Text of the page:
In this month’s article, we talked about Susan’s “Settling Mind” exercise. She wrote about it in Embracing Uncertainty, offering a way to calm our thinking when our thoughts swirl out of control. Here is the full excerpt.
I “invented” this exercise while on a beautiful walk near my home in southern California. There was wonder all around me, but I couldn’t take any of it in. My head was a swirl of clutter, which included thoughts of contracts, deadlines, decisions to be made, and on and on and on. Thankfully, I became conscious of how overloaded my head was. It felt as though there was clutter totally filling my brain, preventing me from seeing, hearing, or doing anything with clarity. I was taking a beautiful walk, but my head was not enjoying or taking in a moment of it.
Finally, I asked myself, “What would happen if I could get rid of all the clutter swirling around my head. What if I could let it all simply float down like swirling snowflakes? Would that help?” So, as I walked, I imagined the swirling clutter as “snow” settling down until my head was totally clear…totally empty. I imagined myself having an empty glass head. Relief, indeed! But there was more than just relief.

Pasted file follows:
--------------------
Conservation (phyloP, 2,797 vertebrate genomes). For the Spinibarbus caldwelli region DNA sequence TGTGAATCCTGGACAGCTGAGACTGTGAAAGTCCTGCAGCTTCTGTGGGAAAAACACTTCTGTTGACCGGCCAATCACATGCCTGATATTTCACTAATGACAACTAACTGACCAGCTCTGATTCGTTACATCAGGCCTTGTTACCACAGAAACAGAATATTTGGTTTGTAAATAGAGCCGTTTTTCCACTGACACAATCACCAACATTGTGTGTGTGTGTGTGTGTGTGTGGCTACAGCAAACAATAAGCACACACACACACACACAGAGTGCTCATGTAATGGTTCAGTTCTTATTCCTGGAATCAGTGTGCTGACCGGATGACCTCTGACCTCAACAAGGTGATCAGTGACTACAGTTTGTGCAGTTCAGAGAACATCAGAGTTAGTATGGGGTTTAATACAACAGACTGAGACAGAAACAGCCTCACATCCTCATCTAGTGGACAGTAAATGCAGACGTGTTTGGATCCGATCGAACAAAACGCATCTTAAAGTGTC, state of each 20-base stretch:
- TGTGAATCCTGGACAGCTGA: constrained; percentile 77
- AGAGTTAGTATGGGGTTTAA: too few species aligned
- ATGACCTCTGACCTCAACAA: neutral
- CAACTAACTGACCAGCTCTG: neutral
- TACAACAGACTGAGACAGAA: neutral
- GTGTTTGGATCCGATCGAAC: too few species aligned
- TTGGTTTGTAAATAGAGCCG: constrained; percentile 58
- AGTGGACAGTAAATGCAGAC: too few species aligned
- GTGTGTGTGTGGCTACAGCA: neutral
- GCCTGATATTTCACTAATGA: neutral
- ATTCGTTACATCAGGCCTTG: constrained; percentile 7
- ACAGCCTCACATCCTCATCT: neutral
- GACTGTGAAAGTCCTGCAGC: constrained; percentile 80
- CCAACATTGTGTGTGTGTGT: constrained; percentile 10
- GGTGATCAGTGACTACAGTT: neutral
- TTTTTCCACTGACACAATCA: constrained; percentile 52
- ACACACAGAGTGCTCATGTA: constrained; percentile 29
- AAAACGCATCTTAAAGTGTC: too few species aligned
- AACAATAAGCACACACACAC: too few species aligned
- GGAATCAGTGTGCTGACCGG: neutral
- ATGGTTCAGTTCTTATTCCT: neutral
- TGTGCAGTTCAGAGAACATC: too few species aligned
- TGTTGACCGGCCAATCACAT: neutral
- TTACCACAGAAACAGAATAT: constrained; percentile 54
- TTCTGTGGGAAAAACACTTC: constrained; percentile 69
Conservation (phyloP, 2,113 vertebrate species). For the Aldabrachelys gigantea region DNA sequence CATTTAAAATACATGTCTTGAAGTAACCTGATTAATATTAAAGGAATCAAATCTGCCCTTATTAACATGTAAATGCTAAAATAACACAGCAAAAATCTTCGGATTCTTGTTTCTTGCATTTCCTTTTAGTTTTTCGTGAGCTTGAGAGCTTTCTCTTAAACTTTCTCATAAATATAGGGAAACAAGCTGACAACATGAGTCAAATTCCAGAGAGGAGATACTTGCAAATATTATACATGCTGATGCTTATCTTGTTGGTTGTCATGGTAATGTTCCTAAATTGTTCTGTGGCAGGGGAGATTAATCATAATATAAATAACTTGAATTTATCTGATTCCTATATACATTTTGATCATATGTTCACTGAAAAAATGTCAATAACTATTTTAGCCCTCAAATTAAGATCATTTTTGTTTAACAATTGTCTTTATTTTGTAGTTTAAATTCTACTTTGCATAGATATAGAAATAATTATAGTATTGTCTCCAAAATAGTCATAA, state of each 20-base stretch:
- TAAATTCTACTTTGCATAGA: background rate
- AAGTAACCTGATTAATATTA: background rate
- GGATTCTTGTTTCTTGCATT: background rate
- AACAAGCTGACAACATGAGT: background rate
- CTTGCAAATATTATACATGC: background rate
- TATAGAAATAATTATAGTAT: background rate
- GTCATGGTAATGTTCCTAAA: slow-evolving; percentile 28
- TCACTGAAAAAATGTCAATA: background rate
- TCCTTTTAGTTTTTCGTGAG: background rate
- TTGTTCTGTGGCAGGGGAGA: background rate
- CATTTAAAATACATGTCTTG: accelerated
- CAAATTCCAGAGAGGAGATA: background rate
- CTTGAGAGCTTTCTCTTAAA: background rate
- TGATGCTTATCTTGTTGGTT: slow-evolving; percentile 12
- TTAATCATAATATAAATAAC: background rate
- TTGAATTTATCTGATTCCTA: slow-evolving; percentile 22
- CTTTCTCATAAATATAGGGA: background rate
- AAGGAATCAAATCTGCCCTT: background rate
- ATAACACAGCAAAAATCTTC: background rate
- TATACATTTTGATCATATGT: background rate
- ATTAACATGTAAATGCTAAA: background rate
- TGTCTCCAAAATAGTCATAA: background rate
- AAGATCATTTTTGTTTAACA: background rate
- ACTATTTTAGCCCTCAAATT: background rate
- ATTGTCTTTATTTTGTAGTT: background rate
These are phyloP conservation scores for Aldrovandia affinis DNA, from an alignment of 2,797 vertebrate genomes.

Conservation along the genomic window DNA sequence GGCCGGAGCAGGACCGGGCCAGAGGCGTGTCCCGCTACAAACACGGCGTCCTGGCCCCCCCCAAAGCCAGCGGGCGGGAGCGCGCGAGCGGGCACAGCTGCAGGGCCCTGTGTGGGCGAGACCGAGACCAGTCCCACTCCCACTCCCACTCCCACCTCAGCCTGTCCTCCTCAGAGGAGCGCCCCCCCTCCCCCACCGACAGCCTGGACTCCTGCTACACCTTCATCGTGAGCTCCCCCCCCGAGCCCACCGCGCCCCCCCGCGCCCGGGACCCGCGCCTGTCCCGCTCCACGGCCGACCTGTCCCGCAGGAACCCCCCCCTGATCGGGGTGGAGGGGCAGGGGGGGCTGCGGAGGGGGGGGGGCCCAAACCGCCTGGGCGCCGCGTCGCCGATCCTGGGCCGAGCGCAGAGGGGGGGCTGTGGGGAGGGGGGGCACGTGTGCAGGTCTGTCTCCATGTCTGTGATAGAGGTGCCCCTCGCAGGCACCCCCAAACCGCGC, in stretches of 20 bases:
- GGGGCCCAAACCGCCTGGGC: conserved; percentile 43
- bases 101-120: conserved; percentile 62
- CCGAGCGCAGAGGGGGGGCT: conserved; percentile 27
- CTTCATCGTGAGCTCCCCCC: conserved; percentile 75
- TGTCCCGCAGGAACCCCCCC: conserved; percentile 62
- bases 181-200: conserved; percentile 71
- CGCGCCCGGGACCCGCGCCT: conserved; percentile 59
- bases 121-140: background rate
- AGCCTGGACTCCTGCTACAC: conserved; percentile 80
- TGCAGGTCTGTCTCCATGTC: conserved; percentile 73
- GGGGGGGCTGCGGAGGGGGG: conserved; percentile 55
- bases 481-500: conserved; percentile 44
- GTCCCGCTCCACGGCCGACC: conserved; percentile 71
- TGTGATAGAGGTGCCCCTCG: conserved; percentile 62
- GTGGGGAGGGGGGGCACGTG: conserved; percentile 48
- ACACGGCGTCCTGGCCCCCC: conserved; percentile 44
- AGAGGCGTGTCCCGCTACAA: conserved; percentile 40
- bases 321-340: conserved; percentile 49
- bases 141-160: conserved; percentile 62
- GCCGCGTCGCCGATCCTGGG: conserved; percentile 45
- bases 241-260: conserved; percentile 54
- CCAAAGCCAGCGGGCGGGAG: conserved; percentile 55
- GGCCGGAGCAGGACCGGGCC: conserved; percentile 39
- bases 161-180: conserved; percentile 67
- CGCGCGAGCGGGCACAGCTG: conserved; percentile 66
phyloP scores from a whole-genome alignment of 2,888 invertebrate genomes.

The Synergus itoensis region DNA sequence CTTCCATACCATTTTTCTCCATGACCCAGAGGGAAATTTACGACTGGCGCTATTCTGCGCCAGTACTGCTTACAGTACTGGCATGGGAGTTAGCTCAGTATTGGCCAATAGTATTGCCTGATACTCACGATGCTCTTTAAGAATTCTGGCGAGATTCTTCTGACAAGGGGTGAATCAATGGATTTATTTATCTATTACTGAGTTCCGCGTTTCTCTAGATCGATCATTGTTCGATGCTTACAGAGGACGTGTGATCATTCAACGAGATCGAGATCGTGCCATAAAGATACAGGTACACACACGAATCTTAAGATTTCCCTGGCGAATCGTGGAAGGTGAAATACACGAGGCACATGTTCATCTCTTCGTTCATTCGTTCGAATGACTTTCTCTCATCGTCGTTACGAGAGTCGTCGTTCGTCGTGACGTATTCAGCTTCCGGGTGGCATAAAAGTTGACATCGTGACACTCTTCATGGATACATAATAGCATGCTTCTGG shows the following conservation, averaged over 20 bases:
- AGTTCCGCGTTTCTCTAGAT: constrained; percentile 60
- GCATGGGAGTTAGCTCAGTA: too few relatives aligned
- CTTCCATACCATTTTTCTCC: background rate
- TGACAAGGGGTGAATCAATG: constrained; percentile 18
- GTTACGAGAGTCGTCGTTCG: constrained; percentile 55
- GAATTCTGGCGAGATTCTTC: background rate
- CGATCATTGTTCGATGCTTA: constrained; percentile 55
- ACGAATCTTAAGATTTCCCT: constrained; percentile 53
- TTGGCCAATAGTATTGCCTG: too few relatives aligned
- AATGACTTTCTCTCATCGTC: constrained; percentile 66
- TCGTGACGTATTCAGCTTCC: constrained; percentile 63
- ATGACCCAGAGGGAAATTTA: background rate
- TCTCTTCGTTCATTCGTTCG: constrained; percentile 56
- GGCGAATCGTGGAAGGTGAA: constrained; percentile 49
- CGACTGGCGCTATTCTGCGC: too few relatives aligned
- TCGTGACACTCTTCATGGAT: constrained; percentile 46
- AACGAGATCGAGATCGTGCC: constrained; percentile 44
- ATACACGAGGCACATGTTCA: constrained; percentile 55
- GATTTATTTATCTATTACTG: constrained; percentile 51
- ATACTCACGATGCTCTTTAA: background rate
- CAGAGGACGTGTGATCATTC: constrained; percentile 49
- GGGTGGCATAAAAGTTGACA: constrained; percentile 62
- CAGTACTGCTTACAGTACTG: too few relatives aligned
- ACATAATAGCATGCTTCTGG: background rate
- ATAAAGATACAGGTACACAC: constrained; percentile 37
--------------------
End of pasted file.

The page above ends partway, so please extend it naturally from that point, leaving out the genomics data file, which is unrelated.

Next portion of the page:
All of a sudden, I became part of the glorious scene around me…the expanse of ocean, the magnificent weather, the color of the flowers, the striking cloud formations, the smell of eucalyptus, the palm trees “waving to me” in the breeze, the people running, walking, skateboarding, biking, enjoying the day. Instead of feeling removed from the scene, as one does with clutter in the mind, I became a part of it all. In fact the scene was moving through my empty head…I wasn’t simply looking at it. The beauty was almost more than I could take and tears of gratitude welled up in my eyes. What had I done to create this miracle of vision? It was very easy. I simply made room for my head to take in what was happening around me.
The image that came to mind after this experience was one of those “snow domes”, the little glass balls that you can shake up until they are filled with flakes that look like snow. When you stop shaking the dome, little by little, the specks float to the bottom until the glass ball is clear.